Keating tells PLANADVISER his firm, launched in January 2013, was specifically formed to serve in an advisory capacity to retirement plan sponsors considering or implementing a pension risk transfer (PRT). Penbridge has since established several formal alliances, one with the London-based P-Solve and another with Deloitte Consulting, to build out its service offerings for pension plan sponsors and employers looking to offload defined benefit (DB) liabilities.
“We established our business model specifically to bring an approach where the collaboration of advisers and other firms providing PRT settlor and fiduciary services could be brought together, addressing all of the areas of specialty that are required to achieve a successful PRT outcome for employers and pension plan participants,” Keating explains. “Overall we’re very optimistic about the future for this type of pension risk transfer advice and support.”
Keating points to a variety of factors making late 2014 and 2015 a great time to enter the PRT advice market—from pending hikes in Pension Benefit Guaranty Corporation (PBGC) benefit insurance premiums to higher funded statuses for most pension plans following recent stock market growth. These factors and others make PRT look more and more attractive, he says.
“A lot of things have really come to a head right now in terms of plan sponsor decisions regarding their pension plan liability,” Keating notes. “There’s also the fact that the latest PBGC numbers, which are from year-end 2011, show about one-third of all remaining DB plans in the United States are hard frozen.”
As Keating observes, the only means for a hard-frozen plan to be completely removed from a plan sponsor’s balance sheet is through a combination of lump-sum cash out offers and annuity purchases. Important for the advisory community, Keating says, is the fact that very few employers, if any, have the internal expertise to execute a PRT transaction entirely on their own. And even for those pension plans that are not frozen, Keating suggests many plan sponsors are considering or have already gone through a reallocation of assets from primarily return-seeking portfolios towards better liability matching, which means many plan sponsors are positioning themselves to get serious about risk transfers.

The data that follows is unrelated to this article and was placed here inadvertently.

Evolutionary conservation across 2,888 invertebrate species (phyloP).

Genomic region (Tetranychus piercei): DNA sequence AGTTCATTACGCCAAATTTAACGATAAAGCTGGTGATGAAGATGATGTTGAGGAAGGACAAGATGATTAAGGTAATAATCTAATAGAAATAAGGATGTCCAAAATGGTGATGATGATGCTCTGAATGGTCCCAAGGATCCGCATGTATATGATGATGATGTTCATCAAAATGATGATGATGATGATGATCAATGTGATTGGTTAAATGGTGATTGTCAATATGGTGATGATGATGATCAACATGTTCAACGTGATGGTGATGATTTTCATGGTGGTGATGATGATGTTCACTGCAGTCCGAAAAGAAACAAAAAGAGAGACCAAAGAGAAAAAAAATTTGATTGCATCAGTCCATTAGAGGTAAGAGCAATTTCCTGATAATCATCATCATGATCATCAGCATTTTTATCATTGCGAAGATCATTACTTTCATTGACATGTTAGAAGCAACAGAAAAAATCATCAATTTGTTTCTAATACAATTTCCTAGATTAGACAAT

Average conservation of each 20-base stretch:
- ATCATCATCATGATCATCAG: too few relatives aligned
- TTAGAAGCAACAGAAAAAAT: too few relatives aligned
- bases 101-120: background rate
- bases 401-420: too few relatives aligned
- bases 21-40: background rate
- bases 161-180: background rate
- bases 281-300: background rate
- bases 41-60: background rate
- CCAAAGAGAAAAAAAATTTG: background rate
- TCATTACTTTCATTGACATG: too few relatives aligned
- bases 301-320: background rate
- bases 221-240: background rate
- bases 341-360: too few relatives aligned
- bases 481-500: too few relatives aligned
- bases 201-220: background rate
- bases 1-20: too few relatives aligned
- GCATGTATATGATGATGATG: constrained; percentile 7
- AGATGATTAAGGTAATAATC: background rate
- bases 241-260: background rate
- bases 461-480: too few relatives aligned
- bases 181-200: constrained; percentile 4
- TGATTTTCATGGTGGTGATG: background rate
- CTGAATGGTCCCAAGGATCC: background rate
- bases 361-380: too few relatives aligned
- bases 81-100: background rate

“The way we think about it is—it’s not a matter of if a pension plan sponsor will take de-risking or PRT action, it’s a matter of when,” Keating says. “So in this sense it's clearly a compelling market for advisers to consider. The adviser’s job is to step in here and provide the key information that helps sponsors determine when is the right time, and what is the right approach.”
Keating says the sheer complexity of PRT transactions means there are many areas where advisers can apply their expertise to improve de-risking outcomes for DB clients.
“The sponsor decides the scope and design of the de-risking strategy and the plan fiduciary manages the implementation. From the fiduciary perspective, there is the creation of the fiduciary structure, including whether to retain an independent fiduciary,” he notes. “There are numerous notices and filings that are required by the IRS and the PBGC, just to name a few of the regulators that can be involved. There is also the annuity selection and placement process, which involves cleaning participant data, requesting price quotes from insurers and considering the factors under DOL-95-1, amongst other things.”